From out of the Past, Part III

This final ode to baseball comes from writer Norman Corwin. Originally posted May 12, 2008, he talks about two words that largely go missing today.

Last week I attended a special memorial of this master of word, wit and wisdom known to most simply as Corwin. After listening to stories from Norman Lear, Stan Freeburg, Norman Lloyd and others, I came away with a deeper sense of gratitude for having Norman’s intelligence inform my own work, as well as an abiding appreciation for being considered both a colleague and a friend.

In the early 1940’s, Norman Corwin was nearly as well known as Franklin Delano Roosevelt and much admired. Author Ray Bradbury calls Corwin, “…the greatest director, the greatest writer and the greatest producer in the history of radio.  His brilliant dramas, fantasies, and documentaries reached into American homes – and across an ocean – as far as the radio could carry his words.”

However, what made Corwin’s work truly inspiring was that it could reach beyond a simple box in a room and command your attention. He could get you to imagine, feel, and, more importantly, think. “We Hold These Truths” was written to be a celebration of The Bill of Rights.  But airing just eight days after the Japanese bombing of Pearl Harbor, it became a timely reminder of what the country stands for.

What follows is a story Norman told me regarding a simple principle.

“Years ago, while watching a baseball game on TV, I saw Orel Hershiser, pitching for the Dodgers, throw a fastball that hit a batter. The camera was on a close-up of Hershiser, and I could read his lips as he mouthed, ‘I’m sorry.’ The batter, taking first base, nodded to the pitcher in a friendly way, and the game went on.

“Just two words and I felt good about Hershiser and the batter and the game all at once. Only a common courtesy, but it made an impression striking enough for me to remember after many a summer.

“Look, let’s not kid ourselves. It would be foolish to hope that kindness, consideration, and compassion will right wrongs, heal wounds, keep the peace, and set the new millennium on course to recover from inherited ills.  That would be asking a lot from even a heaven-sent methodology, and heaven is not in that business.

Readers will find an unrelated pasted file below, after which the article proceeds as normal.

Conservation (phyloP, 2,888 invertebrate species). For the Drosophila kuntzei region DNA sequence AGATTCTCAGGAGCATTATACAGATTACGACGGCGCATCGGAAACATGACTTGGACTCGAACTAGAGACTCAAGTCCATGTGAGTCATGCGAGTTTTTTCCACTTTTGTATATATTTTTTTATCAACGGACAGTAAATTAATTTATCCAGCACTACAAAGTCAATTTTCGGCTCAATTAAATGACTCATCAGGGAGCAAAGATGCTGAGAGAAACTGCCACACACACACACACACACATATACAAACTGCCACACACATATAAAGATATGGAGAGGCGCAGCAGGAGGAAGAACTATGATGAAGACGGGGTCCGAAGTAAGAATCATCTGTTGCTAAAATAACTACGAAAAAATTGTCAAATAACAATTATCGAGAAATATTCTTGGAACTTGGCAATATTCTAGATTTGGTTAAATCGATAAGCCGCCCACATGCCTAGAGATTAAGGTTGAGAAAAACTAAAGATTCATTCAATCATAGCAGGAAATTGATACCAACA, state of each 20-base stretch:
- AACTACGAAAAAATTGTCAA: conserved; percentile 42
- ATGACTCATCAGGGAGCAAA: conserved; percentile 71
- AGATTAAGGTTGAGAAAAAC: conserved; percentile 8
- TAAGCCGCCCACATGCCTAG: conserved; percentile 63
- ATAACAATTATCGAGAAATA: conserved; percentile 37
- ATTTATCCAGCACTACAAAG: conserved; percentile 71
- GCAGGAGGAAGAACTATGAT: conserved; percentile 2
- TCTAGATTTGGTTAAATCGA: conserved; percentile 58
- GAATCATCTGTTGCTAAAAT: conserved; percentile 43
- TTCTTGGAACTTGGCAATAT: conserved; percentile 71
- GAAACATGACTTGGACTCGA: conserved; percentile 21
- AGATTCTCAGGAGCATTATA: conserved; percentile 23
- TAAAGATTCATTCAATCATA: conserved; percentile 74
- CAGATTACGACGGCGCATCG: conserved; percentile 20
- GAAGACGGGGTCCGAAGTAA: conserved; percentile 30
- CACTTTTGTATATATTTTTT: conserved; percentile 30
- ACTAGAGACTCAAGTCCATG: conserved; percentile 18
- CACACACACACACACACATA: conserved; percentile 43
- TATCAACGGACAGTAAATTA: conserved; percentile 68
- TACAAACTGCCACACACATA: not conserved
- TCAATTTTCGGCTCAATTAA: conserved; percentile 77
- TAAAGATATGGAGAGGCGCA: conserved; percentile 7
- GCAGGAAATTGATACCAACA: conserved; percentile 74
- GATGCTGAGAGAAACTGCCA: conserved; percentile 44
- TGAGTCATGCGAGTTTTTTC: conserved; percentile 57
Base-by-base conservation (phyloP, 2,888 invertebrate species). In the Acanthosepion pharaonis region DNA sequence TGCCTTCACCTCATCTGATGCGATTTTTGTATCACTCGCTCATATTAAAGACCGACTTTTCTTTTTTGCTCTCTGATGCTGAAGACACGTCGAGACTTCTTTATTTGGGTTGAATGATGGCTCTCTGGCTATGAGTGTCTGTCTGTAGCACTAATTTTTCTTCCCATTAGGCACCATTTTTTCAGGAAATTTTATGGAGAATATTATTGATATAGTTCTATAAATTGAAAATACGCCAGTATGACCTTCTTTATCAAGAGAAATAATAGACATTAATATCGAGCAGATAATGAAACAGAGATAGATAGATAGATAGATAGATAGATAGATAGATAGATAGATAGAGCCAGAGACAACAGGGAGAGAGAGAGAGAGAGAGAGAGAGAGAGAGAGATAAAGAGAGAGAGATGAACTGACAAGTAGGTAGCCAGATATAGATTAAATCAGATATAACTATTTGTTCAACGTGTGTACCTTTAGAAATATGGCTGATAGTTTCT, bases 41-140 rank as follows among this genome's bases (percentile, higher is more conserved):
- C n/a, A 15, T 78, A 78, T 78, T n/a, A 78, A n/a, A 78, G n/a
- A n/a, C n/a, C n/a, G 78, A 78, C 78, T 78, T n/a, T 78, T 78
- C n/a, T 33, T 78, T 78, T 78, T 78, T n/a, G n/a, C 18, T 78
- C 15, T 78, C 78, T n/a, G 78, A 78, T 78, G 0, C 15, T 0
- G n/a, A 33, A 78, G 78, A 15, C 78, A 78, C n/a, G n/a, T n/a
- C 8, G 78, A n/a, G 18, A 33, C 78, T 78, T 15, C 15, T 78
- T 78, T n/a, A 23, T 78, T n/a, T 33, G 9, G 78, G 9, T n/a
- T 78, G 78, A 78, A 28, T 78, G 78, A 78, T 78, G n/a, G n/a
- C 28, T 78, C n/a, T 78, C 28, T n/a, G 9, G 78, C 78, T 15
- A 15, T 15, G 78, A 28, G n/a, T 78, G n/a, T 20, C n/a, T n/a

“But why linger?

“Why wait to begin planting seeds, however long they take to germinate? It took us 200-plus years to get into the straits we now occupy, and it may take us long again to get out, but there must be a beginning.

“It comes down to the value of exemplars, which can be either positive or negative, and it works like this: Because of the principle that a calm sea and a prosperous voyage do not make news but a shipwreck does, most circulated news is bad news. The badness of it is publicized, and the negative publicity attracts more of the same through imitation.

“But good can be as communicable and catching as evil, and this is where kindness and compassion come into play. So long as conscionable and caring people are around, so long as they are not muted or exiled, so long as they remain alert in thought and action, there is a chance for contagions of the right stuff, whereby democracy becomes no longer a choice of lesser evils, whereby the right to vote is not betrayed by staying away from the polls, whereby the freedoms of speech, assembly, religion, and dissent are never forsaken.”

If only today’s political leaders would use words of conciliation and inclusiveness.

Read and listen to a tribute to Corwin by NPR on the occasion of his 100th birthday.

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